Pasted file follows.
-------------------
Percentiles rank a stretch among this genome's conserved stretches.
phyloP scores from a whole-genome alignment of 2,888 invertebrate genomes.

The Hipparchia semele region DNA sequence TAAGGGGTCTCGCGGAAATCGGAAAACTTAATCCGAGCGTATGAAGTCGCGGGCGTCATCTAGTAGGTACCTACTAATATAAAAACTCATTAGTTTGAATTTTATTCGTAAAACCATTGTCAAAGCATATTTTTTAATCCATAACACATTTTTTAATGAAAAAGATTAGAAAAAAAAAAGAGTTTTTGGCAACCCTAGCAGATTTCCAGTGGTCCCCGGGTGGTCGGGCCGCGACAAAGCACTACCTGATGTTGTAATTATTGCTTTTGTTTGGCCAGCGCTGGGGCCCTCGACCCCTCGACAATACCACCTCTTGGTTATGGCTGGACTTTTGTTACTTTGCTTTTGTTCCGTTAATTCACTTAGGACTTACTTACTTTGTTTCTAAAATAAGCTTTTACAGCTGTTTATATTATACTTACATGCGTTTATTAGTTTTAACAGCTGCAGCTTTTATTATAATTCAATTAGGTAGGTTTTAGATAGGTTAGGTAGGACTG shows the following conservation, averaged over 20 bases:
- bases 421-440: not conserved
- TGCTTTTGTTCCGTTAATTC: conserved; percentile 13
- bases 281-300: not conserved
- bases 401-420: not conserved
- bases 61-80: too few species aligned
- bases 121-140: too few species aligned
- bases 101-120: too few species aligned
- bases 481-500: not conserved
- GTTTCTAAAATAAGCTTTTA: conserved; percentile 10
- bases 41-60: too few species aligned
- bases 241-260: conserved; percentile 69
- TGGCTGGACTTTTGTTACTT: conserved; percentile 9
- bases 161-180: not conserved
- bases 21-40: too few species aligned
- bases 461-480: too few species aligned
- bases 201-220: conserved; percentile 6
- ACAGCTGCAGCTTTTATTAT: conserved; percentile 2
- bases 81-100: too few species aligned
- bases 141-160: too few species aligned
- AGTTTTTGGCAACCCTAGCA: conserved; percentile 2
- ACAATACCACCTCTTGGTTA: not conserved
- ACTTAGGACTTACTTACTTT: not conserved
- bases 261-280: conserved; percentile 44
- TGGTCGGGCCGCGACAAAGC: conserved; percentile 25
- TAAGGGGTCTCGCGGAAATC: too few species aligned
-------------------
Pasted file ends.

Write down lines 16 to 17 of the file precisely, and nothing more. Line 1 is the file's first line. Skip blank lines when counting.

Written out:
- bases 161-180: not conserved
- bases 21-40: too few species aligned